I was especially pleased to finish my trial corset in time to wear it to a few parties. I learned a few things about corsetry at the same time. For example, when they say "Boots first, then corset" they're not kidding. I had to have Dave tie my shoes! And that it's really best to believe yourself when you take measurements.
When I drafted my corset pattern, my waist to hip measurement was something like three inches. (I have a really short torso; my height is all in the legs.) I compared that to the six inches that the sample pattern showed and thought I must have measured wrong. Thinking that perhaps it would be nice to have a little more length on the hip to really smooth my figure, I added a few inches.
I used a brown wool for the front and sides, and a brown satin for the back panels, to give the look of a vest. I used interfacing to bond the fashion fabric to the brown duck cloth I used for the lining, which reduced fraying significantly and made sewing the panels together much easier. I got that idea from Cathrin Åhlén's corset-sewing tutorial . That girl is one smart cookie!
|Cotton duckcloth lining. Sturdy, inexpensive, and kind of boring.|
|The fun side!|
I stitched three channels of boning into the front panel instead of using a busk. Next time I think I will use a busk to make it easier to put on/take off, but this worked out fine and really, it is just a practice corset. I used 1/4" cable ties for boning, and along with the seams, that makes for a fairly supportive garment. Steel boning would be fantastic but I'll save that for when I'm making a really professional model.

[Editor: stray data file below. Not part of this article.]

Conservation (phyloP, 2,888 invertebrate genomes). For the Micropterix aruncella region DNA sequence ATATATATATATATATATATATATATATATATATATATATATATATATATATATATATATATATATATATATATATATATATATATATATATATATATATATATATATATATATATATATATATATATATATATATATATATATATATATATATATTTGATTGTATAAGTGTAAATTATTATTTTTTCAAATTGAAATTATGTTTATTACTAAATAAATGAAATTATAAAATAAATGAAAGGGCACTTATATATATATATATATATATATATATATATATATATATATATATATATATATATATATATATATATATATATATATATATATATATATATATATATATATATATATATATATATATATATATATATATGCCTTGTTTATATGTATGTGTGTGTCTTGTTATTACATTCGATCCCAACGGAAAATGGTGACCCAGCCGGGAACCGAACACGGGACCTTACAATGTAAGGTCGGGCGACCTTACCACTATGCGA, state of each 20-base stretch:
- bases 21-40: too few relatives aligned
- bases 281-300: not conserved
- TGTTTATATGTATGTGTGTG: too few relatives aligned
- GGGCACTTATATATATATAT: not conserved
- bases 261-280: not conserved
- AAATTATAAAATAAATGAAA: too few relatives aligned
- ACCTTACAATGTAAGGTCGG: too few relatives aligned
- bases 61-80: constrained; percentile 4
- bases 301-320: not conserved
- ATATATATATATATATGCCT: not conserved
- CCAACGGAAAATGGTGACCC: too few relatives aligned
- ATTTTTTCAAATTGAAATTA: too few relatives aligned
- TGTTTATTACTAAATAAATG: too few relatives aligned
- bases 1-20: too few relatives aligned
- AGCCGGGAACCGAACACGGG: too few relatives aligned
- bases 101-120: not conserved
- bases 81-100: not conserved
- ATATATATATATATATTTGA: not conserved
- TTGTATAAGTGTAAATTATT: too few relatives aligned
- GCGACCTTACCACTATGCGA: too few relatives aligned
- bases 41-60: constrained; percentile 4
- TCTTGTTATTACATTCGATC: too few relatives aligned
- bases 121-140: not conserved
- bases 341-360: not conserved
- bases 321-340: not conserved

Seal brown half-inch double-fold bias tape finished the top and bottom, and I set in eleven grommets on either side of the back panels, and then I laced it up and took it for a test drive.
|It's hard to take a good picture of oneself. Plus the lighting was an issue.|
You see what the problem is there? Yeah. It's about three inches too long at the bottom.
|My dog can shoot lasers from her eyes.|
We were heading out to a party that night, so there was no time for me to reshape the bottom line. I wore it as it was and decided I'd just not sit down. Who needs to sit down at a holiday cocktail party, right? Turns out it was a dinner party and chairs were kind of a big part of the experience. I discovered the cable ties allowed me to fold the bottom up a bit, thus preventing the topline from rocketing up and forcing my boobs into my neck, but like I said at the beginning -- lesson learned! This is why making a practice garment is an important step, and trusting your measurements, even if they aren't the same as somebody else's.
Oh, and the parrot? That's Mossberg. He's animatronic, kind of hilarious (the fez was my own touch of fancy) and was only $5 at a thrift shop. Want one of your own? Try Amazon.